The deep winter was "robe season" stayed mostly in the lodge except for forays to restock the wood pile or hunt some fresh meat. It was the time for repairing gear, getting your squaw to make new `skins and extra moccasins, and catching up on your tall tales.
I've seen snow in the high country in July, and once I stepped into what I believed was a shallow place in Ashley's Creek.
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I too have traveled these mountains with the Baker Party of the AMM and it can be cold in mid summer. Our forefathers were a hell of a lot harder than many of us would ever be ....

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tenngun

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Was in the wind rivers in June. Dug a trench and filled it with cedar, pine and sage brush then had my bed on top of that. Had canvas underneath me, one blanket folded and then two doubled that I slept inside of like a taco.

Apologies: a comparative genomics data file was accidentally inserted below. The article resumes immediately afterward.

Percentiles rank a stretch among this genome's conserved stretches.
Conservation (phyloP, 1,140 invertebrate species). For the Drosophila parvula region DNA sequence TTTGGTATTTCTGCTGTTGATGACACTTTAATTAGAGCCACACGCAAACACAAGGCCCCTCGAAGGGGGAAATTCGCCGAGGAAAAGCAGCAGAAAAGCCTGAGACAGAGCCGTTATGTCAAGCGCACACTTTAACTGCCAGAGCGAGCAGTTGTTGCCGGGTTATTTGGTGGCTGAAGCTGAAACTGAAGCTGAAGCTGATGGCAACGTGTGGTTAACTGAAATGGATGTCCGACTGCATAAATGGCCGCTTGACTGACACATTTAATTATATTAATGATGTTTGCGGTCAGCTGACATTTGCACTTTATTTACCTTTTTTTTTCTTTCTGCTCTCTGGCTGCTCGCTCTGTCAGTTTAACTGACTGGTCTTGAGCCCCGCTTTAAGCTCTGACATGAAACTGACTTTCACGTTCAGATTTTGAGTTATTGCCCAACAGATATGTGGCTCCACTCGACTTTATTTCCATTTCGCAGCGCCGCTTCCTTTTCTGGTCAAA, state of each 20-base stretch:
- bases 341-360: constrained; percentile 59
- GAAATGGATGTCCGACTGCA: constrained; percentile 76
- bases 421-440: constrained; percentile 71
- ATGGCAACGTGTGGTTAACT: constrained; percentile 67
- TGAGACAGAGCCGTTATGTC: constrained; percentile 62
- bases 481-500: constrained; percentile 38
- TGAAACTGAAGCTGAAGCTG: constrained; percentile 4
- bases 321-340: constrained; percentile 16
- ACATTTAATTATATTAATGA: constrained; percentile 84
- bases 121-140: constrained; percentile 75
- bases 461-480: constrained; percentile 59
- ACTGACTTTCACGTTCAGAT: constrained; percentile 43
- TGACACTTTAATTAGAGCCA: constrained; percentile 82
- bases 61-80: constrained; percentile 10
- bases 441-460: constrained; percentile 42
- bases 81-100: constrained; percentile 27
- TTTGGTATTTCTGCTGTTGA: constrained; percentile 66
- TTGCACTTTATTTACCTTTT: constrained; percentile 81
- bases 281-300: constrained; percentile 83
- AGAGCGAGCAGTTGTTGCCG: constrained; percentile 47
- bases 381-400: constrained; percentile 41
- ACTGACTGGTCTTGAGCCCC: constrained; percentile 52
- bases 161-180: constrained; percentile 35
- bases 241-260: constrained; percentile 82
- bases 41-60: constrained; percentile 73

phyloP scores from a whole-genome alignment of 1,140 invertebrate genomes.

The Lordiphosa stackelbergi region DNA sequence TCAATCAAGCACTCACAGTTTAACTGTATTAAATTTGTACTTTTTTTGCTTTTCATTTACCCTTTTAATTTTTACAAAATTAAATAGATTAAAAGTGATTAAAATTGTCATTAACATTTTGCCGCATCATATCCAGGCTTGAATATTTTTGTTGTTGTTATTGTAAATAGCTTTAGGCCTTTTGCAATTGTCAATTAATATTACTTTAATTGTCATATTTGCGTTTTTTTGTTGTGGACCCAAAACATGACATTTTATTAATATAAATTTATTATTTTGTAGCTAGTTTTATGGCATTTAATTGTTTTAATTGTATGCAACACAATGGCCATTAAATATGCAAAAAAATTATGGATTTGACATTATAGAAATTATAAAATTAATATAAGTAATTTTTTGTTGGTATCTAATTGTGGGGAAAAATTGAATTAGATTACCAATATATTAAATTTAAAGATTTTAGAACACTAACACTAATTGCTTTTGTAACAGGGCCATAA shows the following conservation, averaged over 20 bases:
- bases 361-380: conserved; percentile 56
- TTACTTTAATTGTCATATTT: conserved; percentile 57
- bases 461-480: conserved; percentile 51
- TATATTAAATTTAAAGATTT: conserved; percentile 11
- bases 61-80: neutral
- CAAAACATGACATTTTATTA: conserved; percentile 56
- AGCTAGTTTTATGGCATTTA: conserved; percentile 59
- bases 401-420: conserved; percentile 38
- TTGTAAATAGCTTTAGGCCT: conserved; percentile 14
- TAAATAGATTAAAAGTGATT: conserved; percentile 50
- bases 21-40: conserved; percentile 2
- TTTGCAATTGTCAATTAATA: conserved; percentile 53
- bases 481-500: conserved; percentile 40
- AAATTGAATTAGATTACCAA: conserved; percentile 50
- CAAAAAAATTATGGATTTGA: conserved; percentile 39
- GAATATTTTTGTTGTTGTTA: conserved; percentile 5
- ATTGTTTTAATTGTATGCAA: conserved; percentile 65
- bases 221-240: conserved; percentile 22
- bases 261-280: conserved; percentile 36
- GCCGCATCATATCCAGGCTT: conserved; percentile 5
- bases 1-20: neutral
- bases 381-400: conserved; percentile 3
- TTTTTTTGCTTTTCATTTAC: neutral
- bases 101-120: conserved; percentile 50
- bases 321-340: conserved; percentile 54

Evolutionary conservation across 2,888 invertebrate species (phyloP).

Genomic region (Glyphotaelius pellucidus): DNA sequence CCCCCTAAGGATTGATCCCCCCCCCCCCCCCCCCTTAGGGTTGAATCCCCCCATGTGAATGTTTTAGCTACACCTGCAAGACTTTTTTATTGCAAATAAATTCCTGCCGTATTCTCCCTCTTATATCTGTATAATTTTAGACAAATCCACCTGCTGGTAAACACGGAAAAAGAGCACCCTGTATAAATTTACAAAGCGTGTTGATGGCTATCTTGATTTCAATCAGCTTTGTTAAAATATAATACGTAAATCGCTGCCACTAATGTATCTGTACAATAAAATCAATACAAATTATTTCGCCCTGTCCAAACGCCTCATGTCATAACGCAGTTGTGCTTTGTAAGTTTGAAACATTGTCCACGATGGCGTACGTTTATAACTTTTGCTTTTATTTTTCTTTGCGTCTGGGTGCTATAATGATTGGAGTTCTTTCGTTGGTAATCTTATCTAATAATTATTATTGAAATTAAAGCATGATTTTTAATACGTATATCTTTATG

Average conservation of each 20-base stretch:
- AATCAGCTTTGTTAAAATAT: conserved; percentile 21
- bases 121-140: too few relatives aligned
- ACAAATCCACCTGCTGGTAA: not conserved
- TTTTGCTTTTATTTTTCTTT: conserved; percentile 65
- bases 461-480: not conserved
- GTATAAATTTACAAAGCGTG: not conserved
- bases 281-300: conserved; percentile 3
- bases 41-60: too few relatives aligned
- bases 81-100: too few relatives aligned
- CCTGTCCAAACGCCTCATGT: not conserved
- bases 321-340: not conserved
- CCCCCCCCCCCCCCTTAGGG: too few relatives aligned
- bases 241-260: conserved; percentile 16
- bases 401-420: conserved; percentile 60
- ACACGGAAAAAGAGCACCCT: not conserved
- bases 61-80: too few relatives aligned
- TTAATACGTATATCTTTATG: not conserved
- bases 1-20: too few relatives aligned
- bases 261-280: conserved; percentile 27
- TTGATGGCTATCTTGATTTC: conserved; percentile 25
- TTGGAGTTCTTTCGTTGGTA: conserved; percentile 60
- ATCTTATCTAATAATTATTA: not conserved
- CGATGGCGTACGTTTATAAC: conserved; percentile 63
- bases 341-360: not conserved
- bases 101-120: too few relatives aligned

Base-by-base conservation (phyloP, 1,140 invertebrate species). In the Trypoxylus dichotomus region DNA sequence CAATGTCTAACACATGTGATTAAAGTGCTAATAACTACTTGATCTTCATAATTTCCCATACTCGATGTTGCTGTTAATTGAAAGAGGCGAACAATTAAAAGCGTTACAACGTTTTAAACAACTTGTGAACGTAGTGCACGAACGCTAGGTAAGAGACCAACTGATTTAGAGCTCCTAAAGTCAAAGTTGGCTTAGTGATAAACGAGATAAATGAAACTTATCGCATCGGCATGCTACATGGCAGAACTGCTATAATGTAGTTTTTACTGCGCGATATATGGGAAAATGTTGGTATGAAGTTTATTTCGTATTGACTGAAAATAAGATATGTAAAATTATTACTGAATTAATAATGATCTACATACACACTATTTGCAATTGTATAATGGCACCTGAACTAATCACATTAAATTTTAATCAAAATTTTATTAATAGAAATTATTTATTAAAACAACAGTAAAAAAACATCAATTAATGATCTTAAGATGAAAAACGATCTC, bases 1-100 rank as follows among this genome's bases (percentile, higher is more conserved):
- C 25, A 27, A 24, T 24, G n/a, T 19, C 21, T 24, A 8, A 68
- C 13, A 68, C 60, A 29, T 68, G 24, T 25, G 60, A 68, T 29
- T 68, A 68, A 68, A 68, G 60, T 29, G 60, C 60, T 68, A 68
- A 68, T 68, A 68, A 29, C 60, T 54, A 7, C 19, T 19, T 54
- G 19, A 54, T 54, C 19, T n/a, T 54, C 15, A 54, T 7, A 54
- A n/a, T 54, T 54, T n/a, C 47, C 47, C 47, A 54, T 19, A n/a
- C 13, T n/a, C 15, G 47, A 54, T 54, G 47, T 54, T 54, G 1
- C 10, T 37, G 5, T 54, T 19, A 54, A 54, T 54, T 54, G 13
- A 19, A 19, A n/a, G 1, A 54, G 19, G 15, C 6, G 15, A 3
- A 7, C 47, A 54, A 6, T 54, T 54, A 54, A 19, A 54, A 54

Then one blanket open and on top. I was plenty warm, but enough moisture came off of me to leave frost on that top blanket and the edges were froze to the ground.
By noon I was shirtless and just in clot and leggings
 

mushka

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Back in them days they put up with what they had to. Nowadays we really don't have to put up with it on a regular basis, so we don't. We usually have an easy way out of discomfort.
 

SamTex1949

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Cold in Montana ? 1995 we had snow on the ground at sometime or other 11 months of that year ! The highest
temp was in low 70s and this was on the Hi-line east of the rockies 70 mi near Sweet Grass hills
 

Buck Conner

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RanchRoper: When you see mountain men wading the streams in winter, that's a stretch. Most of the beaver trapping was done in Spring and Fall. Still is, although the water's mighty cold even then. That's one of the reasons most of the trappers who survived to old age had "the ague" in their knees and ankles .... probably arthritis or rheumatism.